E3 2014 Impressions
Andrew Barker Andrew Barker

PS3, PS4, PS Vita

NIS America

Kadokawa Games

Strategy RPG


US 09/16/14
Japan 04/03/14
Europe 09/19/14

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The graphics aren't stunning, but they do the job.
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See the consecutive turn orders up top? That's part of a team attack.
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The "grams" icons show how much Pluton each team has.
"NAtURAL DOCtRINE has some promise, but it is clearly a game only for the most hardcore of turn-based strategy enthusiast."

Of the games I had a chance to see in action at NIS America at E3, NAtURAL DOCtRINE certainly stood out from its fellows. The hardcore turn-based strategy RPG didn't pull any punches with its difficulty, and the gritty wasteland world was a stark contrast to the bright, vibrant visuals of Fairy Fencer and Disgaea.

I was able to see the entirety of a plot-related battle, and the emphasis in well-thought-out strategy was clear. Units carried swords and shield, but also primitive firearms and could wield magic. Rather than the traditional grid-based movement often found in Japanese turn-based strategy titles, NAtURAL DOCtRINE uses much larger grids in which once a unit had entered a square, they could walk around and be positioned anywhere within it. This allowed units to be placed in strategic locations where they could be behind obstacles or take better aim at a foe.

The map varied in elevation, and there were a number of different obstacles, such as large boulders, that could obscure a unit's aim. In the map I experienced, a lone sniper was positioned atop a hill where they could shoot at enemies that had to take a ramp around the side. By placing sturdier units in the way, it was possible to slow down the oncoming team in order to gradually pick them off from a distance. Turns alternated between the player and the enemy's teams, but an individual unit's turn could be sacrificed to later take two turns in a row and perform a team attack where multiple units attacked together to deal greater damage.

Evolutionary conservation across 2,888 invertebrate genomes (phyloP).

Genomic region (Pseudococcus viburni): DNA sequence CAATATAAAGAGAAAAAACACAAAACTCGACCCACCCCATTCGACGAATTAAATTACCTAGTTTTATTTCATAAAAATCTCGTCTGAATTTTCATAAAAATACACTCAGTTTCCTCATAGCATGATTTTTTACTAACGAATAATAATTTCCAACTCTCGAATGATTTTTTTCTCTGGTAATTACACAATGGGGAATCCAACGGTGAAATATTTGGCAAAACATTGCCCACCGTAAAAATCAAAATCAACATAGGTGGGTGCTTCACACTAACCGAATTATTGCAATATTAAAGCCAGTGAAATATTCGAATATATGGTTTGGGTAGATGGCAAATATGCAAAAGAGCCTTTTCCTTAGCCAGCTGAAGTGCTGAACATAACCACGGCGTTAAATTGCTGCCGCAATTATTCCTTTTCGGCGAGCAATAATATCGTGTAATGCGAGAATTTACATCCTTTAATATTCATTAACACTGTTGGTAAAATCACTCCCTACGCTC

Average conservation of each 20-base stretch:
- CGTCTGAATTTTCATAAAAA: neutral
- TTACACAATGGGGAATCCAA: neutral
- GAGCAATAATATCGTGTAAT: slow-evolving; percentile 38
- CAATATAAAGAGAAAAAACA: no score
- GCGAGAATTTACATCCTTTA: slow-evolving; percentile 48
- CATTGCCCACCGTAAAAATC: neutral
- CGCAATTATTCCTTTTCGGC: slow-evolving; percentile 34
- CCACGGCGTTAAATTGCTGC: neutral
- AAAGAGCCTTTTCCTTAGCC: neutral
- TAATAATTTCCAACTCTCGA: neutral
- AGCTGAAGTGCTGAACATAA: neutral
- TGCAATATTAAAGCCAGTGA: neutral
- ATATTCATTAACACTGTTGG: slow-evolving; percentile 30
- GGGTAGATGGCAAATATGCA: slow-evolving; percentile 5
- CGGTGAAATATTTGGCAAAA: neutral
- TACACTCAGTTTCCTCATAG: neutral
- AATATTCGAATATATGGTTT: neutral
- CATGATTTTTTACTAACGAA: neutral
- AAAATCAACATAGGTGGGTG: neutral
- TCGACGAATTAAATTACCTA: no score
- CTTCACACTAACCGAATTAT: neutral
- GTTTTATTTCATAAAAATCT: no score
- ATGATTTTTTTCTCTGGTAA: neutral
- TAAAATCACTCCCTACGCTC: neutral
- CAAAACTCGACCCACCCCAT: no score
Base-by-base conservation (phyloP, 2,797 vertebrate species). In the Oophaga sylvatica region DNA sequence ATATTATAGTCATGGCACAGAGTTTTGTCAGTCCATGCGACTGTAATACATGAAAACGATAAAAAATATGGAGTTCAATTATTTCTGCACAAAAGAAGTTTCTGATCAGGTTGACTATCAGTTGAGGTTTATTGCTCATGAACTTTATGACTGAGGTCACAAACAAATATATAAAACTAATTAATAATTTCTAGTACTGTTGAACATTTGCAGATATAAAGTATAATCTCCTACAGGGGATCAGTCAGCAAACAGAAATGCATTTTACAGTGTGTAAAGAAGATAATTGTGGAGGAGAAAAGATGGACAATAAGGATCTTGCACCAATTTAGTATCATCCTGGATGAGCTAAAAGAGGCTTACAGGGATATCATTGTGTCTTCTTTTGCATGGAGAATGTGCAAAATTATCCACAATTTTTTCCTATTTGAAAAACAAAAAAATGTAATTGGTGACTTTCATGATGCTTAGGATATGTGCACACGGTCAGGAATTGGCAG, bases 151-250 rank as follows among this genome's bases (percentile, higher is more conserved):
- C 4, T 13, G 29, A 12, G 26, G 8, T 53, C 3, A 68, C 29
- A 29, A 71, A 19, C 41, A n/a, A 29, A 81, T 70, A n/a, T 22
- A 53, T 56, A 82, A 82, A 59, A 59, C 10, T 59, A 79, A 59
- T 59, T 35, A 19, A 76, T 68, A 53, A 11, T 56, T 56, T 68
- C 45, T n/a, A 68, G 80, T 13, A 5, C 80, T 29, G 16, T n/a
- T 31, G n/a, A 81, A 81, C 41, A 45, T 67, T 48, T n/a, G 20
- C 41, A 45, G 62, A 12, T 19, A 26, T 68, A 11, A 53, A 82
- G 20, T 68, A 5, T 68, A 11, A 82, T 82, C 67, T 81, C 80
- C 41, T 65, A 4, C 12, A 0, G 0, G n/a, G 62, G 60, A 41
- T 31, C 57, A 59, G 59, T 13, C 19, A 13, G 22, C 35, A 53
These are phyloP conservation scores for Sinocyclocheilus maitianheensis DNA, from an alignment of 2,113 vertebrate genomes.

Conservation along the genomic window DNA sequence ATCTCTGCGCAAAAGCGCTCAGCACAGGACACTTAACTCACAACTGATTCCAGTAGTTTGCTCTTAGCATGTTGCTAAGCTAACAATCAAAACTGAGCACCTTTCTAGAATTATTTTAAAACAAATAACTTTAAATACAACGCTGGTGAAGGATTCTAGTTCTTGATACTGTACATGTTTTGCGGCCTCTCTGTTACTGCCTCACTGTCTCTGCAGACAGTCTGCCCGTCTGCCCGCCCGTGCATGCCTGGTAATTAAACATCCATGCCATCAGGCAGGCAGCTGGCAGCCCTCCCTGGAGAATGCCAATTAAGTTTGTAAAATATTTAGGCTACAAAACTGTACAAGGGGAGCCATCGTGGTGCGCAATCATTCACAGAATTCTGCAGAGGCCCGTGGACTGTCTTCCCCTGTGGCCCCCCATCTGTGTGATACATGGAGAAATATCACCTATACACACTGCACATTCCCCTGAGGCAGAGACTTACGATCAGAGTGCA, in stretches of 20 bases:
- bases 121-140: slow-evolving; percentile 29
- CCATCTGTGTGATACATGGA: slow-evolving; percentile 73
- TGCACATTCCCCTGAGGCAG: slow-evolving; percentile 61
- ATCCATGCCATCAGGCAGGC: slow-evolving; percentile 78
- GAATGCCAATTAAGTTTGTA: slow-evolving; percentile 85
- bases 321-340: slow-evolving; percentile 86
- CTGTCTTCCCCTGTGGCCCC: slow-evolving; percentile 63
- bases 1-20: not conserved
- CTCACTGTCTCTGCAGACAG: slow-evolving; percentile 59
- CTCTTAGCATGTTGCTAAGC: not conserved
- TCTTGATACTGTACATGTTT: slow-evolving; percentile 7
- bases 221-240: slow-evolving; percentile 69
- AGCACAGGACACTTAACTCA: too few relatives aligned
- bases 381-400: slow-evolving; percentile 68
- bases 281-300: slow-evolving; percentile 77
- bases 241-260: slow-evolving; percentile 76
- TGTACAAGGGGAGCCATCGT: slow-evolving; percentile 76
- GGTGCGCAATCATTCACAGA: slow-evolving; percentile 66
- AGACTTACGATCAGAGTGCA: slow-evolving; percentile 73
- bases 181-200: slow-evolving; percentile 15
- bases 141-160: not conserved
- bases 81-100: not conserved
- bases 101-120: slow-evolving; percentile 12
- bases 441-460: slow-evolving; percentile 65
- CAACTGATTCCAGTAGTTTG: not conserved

The level of difficulty was high, and I was informed that there would be a need for players to replay the same level a few times in order to learn strategies to overcome it. On its initial release in Japan, players complained the challenge was too hard, and a new easier difficulty will be included in the English version.

I didn't have a chance to see much of the story or characters, though I was informed it revolved around a material known as "Pluton." These objects were collected by goblins and highly sort after by various groups of people — including your own team. The relationship between humans and goblins will be an important element of the plot.

The campaign will take reportedly 30 hours to complete, but there are a number of optional extras and side-missions to accomplish. Additionally, NAtURAL DOCtRINE will have online multiplayer where you can take on players from around the globe, and across platform, in battle. By playing through story mode, you will unlock monsters and characters to use online. It will feature both cross-play and cross-saves for PS3, PS4 and Vita.

NAtURAL DOCtRINE has some promise, but it is clearly a game only for the most hardcore of turn-based strategy enthusiast. The graphics are underwhelming and look like an early PS3 title, but the zoomed-out top-down view hides many of its flaws. It can be incredibly frustrating when a single story-related unit goes down, forcing you to restart, and it's not uncommon for one battle to take over an hour to beat. Keep your eye on this one, but make sure you're willing to commit to a long slog before a purchase.

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